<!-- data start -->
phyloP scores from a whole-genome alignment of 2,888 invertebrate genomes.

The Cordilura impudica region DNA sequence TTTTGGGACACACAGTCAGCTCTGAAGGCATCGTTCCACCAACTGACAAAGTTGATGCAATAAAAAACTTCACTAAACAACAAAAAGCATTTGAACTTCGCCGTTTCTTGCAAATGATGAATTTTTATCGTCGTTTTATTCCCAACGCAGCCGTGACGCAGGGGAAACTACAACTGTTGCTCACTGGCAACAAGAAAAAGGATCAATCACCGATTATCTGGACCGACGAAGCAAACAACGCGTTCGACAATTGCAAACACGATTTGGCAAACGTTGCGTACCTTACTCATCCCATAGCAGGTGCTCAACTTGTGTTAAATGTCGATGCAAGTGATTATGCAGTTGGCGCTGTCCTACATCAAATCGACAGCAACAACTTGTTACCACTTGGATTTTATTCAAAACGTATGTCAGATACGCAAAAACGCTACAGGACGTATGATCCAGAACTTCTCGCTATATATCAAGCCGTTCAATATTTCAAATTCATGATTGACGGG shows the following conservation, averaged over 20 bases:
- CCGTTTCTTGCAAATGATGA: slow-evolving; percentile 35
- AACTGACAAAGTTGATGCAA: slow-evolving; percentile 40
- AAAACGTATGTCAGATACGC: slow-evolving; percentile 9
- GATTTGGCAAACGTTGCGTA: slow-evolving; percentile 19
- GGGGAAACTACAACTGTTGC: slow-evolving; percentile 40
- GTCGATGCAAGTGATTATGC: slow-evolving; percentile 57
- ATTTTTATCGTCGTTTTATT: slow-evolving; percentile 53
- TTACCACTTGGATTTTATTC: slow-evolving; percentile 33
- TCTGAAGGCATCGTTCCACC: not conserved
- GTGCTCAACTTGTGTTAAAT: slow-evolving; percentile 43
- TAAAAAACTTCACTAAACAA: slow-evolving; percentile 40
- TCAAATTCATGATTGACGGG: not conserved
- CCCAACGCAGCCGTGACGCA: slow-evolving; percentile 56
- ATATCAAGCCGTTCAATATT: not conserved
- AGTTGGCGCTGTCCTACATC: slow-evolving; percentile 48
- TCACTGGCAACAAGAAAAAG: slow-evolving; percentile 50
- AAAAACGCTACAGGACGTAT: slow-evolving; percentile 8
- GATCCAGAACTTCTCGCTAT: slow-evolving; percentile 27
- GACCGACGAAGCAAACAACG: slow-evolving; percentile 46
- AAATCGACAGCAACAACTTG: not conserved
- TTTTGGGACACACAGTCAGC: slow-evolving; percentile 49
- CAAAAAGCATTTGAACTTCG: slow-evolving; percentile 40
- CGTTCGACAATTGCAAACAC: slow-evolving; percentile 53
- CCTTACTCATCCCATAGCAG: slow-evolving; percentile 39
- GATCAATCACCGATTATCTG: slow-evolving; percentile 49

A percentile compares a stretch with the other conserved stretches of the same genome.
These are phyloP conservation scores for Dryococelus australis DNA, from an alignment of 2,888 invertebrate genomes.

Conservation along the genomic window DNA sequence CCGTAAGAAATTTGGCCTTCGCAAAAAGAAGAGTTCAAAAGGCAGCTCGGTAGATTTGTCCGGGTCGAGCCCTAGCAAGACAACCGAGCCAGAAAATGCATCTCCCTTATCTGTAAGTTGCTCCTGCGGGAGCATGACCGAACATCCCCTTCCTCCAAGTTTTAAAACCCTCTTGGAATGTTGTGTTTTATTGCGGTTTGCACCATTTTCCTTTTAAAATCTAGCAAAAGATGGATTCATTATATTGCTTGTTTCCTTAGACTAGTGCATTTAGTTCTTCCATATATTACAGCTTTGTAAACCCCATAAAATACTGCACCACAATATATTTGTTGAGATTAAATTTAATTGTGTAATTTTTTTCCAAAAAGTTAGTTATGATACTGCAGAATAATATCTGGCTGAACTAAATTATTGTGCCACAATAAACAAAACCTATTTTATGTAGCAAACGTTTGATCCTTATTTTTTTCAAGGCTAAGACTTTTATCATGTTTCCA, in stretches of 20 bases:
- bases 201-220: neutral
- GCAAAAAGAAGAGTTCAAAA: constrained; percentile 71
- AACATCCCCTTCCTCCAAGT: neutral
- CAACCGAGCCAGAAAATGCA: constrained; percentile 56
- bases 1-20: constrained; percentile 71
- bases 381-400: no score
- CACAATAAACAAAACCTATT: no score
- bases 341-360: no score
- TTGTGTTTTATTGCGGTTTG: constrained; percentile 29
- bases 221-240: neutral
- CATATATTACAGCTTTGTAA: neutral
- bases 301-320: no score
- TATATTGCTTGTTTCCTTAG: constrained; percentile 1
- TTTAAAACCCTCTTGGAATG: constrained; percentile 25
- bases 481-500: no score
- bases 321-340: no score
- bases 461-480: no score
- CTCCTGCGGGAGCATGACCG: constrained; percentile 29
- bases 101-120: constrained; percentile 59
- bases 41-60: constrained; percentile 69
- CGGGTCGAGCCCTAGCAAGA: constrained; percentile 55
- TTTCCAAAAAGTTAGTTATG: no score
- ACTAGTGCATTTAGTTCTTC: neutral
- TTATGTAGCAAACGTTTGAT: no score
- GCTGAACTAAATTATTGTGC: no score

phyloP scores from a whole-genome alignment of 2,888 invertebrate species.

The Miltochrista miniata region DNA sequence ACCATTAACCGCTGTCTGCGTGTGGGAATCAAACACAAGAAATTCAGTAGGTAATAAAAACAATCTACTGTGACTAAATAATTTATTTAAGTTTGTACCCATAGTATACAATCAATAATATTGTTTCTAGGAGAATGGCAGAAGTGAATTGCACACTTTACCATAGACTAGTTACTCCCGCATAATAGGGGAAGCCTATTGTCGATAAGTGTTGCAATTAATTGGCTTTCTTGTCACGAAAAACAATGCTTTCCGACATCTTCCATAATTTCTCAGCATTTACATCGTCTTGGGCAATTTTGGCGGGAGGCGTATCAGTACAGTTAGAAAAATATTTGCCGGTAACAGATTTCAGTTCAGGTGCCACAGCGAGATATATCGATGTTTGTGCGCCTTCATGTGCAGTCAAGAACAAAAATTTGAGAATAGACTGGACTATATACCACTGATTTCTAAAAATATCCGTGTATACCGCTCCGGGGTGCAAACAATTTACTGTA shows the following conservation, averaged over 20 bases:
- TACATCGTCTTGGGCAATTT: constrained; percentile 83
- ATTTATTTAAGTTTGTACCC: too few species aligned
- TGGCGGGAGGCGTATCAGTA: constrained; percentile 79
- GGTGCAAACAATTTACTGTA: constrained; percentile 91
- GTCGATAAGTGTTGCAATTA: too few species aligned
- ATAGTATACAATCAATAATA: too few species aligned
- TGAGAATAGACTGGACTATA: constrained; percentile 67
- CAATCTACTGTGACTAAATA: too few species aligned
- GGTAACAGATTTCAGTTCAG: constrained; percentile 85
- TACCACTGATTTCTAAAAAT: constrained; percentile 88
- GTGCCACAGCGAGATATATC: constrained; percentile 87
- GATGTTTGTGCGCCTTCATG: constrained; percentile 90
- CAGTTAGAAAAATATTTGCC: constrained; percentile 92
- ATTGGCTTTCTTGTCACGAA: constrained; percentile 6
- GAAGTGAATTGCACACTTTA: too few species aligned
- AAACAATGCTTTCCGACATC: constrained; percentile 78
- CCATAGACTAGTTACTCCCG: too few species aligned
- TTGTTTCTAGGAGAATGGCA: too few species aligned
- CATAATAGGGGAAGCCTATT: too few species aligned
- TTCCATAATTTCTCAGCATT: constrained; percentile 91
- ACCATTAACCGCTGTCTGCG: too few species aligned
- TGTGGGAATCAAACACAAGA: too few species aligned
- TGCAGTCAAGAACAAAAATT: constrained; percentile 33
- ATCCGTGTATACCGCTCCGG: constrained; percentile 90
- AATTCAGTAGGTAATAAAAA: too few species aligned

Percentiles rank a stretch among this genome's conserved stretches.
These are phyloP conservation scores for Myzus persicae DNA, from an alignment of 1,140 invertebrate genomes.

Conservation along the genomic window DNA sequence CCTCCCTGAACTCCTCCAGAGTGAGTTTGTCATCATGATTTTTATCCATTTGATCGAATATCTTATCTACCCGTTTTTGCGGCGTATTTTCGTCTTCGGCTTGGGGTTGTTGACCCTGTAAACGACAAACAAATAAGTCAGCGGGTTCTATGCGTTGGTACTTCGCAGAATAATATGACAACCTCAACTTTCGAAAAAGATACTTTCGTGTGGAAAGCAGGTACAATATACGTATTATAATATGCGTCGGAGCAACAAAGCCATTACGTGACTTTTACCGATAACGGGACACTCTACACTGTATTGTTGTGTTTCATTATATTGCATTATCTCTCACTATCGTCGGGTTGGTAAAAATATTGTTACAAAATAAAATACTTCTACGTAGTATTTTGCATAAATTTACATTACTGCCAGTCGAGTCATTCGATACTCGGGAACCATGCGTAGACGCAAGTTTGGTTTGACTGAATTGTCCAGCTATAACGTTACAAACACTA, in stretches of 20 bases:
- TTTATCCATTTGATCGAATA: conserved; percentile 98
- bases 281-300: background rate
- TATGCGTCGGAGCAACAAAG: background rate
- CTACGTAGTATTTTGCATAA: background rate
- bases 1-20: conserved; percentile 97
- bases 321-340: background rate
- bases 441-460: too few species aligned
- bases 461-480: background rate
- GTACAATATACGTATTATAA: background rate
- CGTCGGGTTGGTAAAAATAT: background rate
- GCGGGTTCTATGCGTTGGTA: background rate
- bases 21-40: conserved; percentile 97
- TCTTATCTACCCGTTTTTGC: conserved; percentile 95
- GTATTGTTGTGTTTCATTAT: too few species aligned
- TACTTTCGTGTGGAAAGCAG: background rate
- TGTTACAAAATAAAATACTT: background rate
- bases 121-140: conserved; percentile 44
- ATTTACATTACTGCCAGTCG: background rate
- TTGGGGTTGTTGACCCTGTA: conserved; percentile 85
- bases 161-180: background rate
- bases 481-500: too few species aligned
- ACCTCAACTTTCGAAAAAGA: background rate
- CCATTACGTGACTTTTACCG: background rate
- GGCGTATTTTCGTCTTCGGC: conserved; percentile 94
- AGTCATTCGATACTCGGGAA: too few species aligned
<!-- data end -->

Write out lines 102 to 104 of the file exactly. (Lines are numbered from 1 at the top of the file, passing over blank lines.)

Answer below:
- bases 121-140: conserved; percentile 44
- ATTTACATTACTGCCAGTCG: background rate
- TTGGGGTTGTTGACCCTGTA: conserved; percentile 85